Homemade Cherry Pie Filling
No more canned pie filling! Learn how to make homemade cherry pie filling from scratch using fresh sour cherries. Use it to make cherry pie, cherry cobbler, stuffed cupcakes, and more!
Sometimes I can be really overambitious in the kitchen. I went through a phase where I insisted on making everything from scratch, even condiments and tortillas.
As I grew up and started working full time, I realized how limited my time and energy were. I gave myself permission to buy a few of these items to help with kitchen prep.
However, that part of me hasn’t died; I still find myself wanting to make everything from scratch, especially desserts. If it comes in a package or a mix, I make it homemade.
Today I’m bringing you the best Cherry Pie Filling made from scratch using sour cherries (also known as tart cherries) without corn syrup or preservatives.
I personally don’t care about those last two items, but I know others do. Whatever you believe, this homemade cherry pie filling recipe is easy and delicious.
In fact, it’ll take you longer to pit the tart cherries than to actually cook the filling. How easy is that?!
Don’t have sour cherries? No worries! I explain how you can easily substitute sweet cherries for pie.
Where To Buy Sour Cherries
Here in Pennsylvania, we have cherry farms. Most of the time I’ll pick my own, but sometimes the farms will sell them already harvested.
I first went cherry picking in 2012. The sweet cherry crops were hit badly from the frost, but the tart cherries were fine. I ended up picking 6.81 pounds.
As the name suggests, tart cherries are sour and hard to eat as a snack. However, they are ideal for baking because the sugar balances the tartness.
Can you make cherry pie filling with sweet cherries?
Since tart cherries have a short harvesting window and are hard to find, yes you can substitute sweet cherries for sour cherries.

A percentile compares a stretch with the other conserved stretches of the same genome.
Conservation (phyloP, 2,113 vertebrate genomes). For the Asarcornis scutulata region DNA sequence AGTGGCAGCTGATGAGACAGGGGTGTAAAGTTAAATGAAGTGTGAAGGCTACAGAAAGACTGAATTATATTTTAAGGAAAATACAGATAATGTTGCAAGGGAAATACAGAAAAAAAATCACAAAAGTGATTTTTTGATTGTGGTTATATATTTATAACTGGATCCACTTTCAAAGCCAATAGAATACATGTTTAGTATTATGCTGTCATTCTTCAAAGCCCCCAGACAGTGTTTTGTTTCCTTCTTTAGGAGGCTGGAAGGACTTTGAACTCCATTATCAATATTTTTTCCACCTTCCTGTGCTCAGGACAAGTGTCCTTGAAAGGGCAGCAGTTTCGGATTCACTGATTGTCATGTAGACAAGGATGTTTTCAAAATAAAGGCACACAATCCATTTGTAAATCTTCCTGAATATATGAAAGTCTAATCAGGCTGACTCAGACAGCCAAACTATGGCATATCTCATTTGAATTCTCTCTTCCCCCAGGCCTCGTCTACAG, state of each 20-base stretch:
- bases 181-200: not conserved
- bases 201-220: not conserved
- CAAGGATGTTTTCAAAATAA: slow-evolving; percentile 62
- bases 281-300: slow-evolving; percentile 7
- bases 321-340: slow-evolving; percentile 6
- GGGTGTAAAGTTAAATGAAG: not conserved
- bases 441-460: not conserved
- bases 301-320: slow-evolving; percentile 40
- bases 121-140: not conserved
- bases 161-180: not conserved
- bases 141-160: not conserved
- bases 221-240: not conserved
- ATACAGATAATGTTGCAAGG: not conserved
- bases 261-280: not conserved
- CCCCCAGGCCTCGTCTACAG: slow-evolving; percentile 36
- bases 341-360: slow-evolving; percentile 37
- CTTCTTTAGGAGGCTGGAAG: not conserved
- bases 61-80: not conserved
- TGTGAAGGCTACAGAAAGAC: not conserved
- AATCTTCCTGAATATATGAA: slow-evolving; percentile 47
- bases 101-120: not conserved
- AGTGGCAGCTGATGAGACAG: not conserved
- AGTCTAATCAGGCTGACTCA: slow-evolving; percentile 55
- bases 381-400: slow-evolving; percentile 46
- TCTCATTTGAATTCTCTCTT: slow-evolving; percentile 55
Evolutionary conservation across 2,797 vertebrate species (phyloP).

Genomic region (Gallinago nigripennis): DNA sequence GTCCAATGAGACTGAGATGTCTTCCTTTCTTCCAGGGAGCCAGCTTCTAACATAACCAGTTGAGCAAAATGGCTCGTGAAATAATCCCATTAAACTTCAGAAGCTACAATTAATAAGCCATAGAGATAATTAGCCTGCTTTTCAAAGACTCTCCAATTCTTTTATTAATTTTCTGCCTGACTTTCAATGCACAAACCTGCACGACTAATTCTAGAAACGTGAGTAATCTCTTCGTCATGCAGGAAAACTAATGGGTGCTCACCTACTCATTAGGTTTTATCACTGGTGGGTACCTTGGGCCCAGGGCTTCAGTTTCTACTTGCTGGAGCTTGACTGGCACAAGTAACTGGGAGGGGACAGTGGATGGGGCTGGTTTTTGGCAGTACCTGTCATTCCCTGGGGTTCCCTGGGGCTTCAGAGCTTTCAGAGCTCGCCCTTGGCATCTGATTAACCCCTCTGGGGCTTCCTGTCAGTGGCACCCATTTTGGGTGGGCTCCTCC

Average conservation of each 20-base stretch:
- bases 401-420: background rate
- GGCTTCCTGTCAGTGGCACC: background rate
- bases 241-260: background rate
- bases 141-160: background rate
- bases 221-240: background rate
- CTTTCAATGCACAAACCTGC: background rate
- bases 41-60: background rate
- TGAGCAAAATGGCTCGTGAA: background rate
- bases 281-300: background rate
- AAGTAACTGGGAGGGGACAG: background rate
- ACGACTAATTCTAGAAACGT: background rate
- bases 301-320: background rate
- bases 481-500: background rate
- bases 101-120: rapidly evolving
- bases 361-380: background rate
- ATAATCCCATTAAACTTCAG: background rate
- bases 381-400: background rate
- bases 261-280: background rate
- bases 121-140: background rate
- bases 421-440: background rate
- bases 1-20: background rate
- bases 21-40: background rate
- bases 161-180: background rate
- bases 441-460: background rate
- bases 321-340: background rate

As the name implies, sour cherries are very tart, so I didn’t add any lemon juice to the filling.
However, if you substitute sweet cherries, you want to add about a tablespoon of lemon juice. This helps balance the sweetness in the filling.
You may also want to cut back on how much sugar you use. I recommend starting at 3/4 cup sugar then adjust from there.
Best Way To Pit Cherries
The easiest way to pit cherries is with a cherry pitter (affiliate link).
I’m not big on unitasker utensils, but if you make a lot of cherry recipes like I do, you’ll want to invest in a pitter. It’s worth the time you’d save.
Plus you can also use it to pit olives.
How To Pit Cherries Without A Cherry Pitter
If you don’t have a cherry pitter, there are several ways to pit cherries with tools you already have on hand:
- Use a pastry tip by placing it tip-side up then push the cherry firmly onto it until the pit comes out.
- Use a chopstick or straw. Insert into the stem side and pop out the pit. If the pit isn’t completely centered, you may have to dig for a bit.
However you pit your cherries, make sure you’re wearing an apron because it will get messy.
How To Make Cherry Pie Filling
This cherry pie filling recipe is as easy as boiling water, mostly because that’s exactly what you’re doing to make homemade cherry pie filling.
To make fresh cherry pie filling, whisk together water, sugar, and cornstarch in a saucepan then bring to a boil. Once boiling, stir until the sugar dissolves and the mixture thickens from the cornstarch.
Once thickened, remove from the heat then stir in the cherries and almond extract.
Because the cherries are soft (unlike apples, for example), you don’t need to cook it any further. Cool the filling to room temperature before using.
Is homemade cherry pie filling suitable for canning?
I’ve had people ask if my cherry pie filling recipe is suitable for canning.
The answer is no because of the cornstarch. Cornstarch breaks down after awhile, which affects bacteria growth.